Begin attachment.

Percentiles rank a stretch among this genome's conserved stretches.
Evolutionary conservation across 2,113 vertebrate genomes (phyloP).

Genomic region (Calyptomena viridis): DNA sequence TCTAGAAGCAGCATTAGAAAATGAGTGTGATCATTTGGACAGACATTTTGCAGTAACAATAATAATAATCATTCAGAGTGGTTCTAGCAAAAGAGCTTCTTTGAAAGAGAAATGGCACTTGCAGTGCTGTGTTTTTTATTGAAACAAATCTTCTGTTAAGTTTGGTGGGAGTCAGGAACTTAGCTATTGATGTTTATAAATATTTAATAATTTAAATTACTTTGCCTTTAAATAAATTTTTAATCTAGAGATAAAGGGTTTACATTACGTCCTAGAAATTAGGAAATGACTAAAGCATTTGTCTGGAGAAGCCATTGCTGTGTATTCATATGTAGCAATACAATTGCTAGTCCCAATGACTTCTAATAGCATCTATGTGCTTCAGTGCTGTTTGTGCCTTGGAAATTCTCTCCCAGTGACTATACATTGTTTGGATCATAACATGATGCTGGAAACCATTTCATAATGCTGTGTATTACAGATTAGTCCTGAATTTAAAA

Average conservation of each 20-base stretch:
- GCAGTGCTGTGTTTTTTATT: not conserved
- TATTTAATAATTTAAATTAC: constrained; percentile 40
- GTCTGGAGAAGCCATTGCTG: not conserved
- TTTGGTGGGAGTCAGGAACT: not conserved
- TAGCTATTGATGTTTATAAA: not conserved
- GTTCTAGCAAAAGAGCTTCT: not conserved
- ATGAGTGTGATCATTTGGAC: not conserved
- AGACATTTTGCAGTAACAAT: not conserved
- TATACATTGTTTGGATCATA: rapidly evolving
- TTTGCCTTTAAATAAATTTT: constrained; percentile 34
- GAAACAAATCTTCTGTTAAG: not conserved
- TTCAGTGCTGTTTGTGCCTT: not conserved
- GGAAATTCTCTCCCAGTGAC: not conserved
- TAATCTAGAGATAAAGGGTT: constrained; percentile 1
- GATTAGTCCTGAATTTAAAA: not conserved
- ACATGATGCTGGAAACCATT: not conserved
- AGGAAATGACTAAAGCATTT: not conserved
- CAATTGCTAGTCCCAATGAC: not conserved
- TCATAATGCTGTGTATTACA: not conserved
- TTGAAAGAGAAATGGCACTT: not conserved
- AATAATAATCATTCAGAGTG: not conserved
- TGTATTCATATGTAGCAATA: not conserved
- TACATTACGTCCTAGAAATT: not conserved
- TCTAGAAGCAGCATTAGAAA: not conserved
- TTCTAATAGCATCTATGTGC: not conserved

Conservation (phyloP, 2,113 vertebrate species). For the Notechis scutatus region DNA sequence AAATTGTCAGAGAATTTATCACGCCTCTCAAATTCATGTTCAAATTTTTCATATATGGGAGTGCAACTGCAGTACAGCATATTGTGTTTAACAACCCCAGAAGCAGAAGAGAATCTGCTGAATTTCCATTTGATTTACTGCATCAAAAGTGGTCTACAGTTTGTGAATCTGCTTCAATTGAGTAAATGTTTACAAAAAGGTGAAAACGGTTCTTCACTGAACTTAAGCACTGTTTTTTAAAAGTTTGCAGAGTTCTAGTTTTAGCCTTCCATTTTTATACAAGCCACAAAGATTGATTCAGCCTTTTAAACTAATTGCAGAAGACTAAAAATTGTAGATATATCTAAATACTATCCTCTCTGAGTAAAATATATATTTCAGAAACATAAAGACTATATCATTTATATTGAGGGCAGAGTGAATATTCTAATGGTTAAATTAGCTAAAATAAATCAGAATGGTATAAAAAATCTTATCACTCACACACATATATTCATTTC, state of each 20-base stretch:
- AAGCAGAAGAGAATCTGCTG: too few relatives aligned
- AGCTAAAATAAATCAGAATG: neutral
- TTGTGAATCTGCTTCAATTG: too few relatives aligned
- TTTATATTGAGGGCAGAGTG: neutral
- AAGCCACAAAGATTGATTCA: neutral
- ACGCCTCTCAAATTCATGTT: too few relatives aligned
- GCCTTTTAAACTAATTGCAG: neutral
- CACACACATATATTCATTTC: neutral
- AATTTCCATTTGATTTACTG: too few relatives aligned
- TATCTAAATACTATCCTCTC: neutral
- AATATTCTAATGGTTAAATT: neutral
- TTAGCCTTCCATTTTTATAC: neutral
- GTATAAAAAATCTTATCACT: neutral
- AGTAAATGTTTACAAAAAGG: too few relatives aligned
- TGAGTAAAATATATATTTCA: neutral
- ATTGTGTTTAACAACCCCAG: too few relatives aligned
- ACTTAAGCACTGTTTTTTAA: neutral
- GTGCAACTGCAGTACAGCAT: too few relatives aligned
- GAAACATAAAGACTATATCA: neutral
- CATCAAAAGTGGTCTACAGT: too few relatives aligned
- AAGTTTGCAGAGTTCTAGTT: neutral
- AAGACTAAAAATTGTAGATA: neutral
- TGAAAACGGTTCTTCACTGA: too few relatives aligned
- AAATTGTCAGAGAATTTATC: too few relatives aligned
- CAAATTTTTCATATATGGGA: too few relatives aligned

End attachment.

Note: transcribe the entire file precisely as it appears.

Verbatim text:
Percentiles rank a stretch among this genome's conserved stretches.
Evolutionary conservation across 2,113 vertebrate genomes (phyloP).

Genomic region (Calyptomena viridis): DNA sequence TCTAGAAGCAGCATTAGAAAATGAGTGTGATCATTTGGACAGACATTTTGCAGTAACAATAATAATAATCATTCAGAGTGGTTCTAGCAAAAGAGCTTCTTTGAAAGAGAAATGGCACTTGCAGTGCTGTGTTTTTTATTGAAACAAATCTTCTGTTAAGTTTGGTGGGAGTCAGGAACTTAGCTATTGATGTTTATAAATATTTAATAATTTAAATTACTTTGCCTTTAAATAAATTTTTAATCTAGAGATAAAGGGTTTACATTACGTCCTAGAAATTAGGAAATGACTAAAGCATTTGTCTGGAGAAGCCATTGCTGTGTATTCATATGTAGCAATACAATTGCTAGTCCCAATGACTTCTAATAGCATCTATGTGCTTCAGTGCTGTTTGTGCCTTGGAAATTCTCTCCCAGTGACTATACATTGTTTGGATCATAACATGATGCTGGAAACCATTTCATAATGCTGTGTATTACAGATTAGTCCTGAATTTAAAA

Average conservation of each 20-base stretch:
- GCAGTGCTGTGTTTTTTATT: not conserved
- TATTTAATAATTTAAATTAC: constrained; percentile 40
- GTCTGGAGAAGCCATTGCTG: not conserved
- TTTGGTGGGAGTCAGGAACT: not conserved
- TAGCTATTGATGTTTATAAA: not conserved
- GTTCTAGCAAAAGAGCTTCT: not conserved
- ATGAGTGTGATCATTTGGAC: not conserved
- AGACATTTTGCAGTAACAAT: not conserved
- TATACATTGTTTGGATCATA: rapidly evolving
- TTTGCCTTTAAATAAATTTT: constrained; percentile 34
- GAAACAAATCTTCTGTTAAG: not conserved
- TTCAGTGCTGTTTGTGCCTT: not conserved
- GGAAATTCTCTCCCAGTGAC: not conserved
- TAATCTAGAGATAAAGGGTT: constrained; percentile 1
- GATTAGTCCTGAATTTAAAA: not conserved
- ACATGATGCTGGAAACCATT: not conserved
- AGGAAATGACTAAAGCATTT: not conserved
- CAATTGCTAGTCCCAATGAC: not conserved
- TCATAATGCTGTGTATTACA: not conserved
- TTGAAAGAGAAATGGCACTT: not conserved
- AATAATAATCATTCAGAGTG: not conserved
- TGTATTCATATGTAGCAATA: not conserved
- TACATTACGTCCTAGAAATT: not conserved
- TCTAGAAGCAGCATTAGAAA: not conserved
- TTCTAATAGCATCTATGTGC: not conserved

Conservation (phyloP, 2,113 vertebrate species). For the Notechis scutatus region DNA sequence AAATTGTCAGAGAATTTATCACGCCTCTCAAATTCATGTTCAAATTTTTCATATATGGGAGTGCAACTGCAGTACAGCATATTGTGTTTAACAACCCCAGAAGCAGAAGAGAATCTGCTGAATTTCCATTTGATTTACTGCATCAAAAGTGGTCTACAGTTTGTGAATCTGCTTCAATTGAGTAAATGTTTACAAAAAGGTGAAAACGGTTCTTCACTGAACTTAAGCACTGTTTTTTAAAAGTTTGCAGAGTTCTAGTTTTAGCCTTCCATTTTTATACAAGCCACAAAGATTGATTCAGCCTTTTAAACTAATTGCAGAAGACTAAAAATTGTAGATATATCTAAATACTATCCTCTCTGAGTAAAATATATATTTCAGAAACATAAAGACTATATCATTTATATTGAGGGCAGAGTGAATATTCTAATGGTTAAATTAGCTAAAATAAATCAGAATGGTATAAAAAATCTTATCACTCACACACATATATTCATTTC, state of each 20-base stretch:
- AAGCAGAAGAGAATCTGCTG: too few relatives aligned
- AGCTAAAATAAATCAGAATG: neutral
- TTGTGAATCTGCTTCAATTG: too few relatives aligned
- TTTATATTGAGGGCAGAGTG: neutral
- AAGCCACAAAGATTGATTCA: neutral
- ACGCCTCTCAAATTCATGTT: too few relatives aligned
- GCCTTTTAAACTAATTGCAG: neutral
- CACACACATATATTCATTTC: neutral
- AATTTCCATTTGATTTACTG: too few relatives aligned
- TATCTAAATACTATCCTCTC: neutral
- AATATTCTAATGGTTAAATT: neutral
- TTAGCCTTCCATTTTTATAC: neutral
- GTATAAAAAATCTTATCACT: neutral
- AGTAAATGTTTACAAAAAGG: too few relatives aligned
- TGAGTAAAATATATATTTCA: neutral
- ATTGTGTTTAACAACCCCAG: too few relatives aligned
- ACTTAAGCACTGTTTTTTAA: neutral
- GTGCAACTGCAGTACAGCAT: too few relatives aligned
- GAAACATAAAGACTATATCA: neutral
- CATCAAAAGTGGTCTACAGT: too few relatives aligned
- AAGTTTGCAGAGTTCTAGTT: neutral
- AAGACTAAAAATTGTAGATA: neutral
- TGAAAACGGTTCTTCACTGA: too few relatives aligned
- AAATTGTCAGAGAATTTATC: too few relatives aligned
- CAAATTTTTCATATATGGGA: too few relatives aligned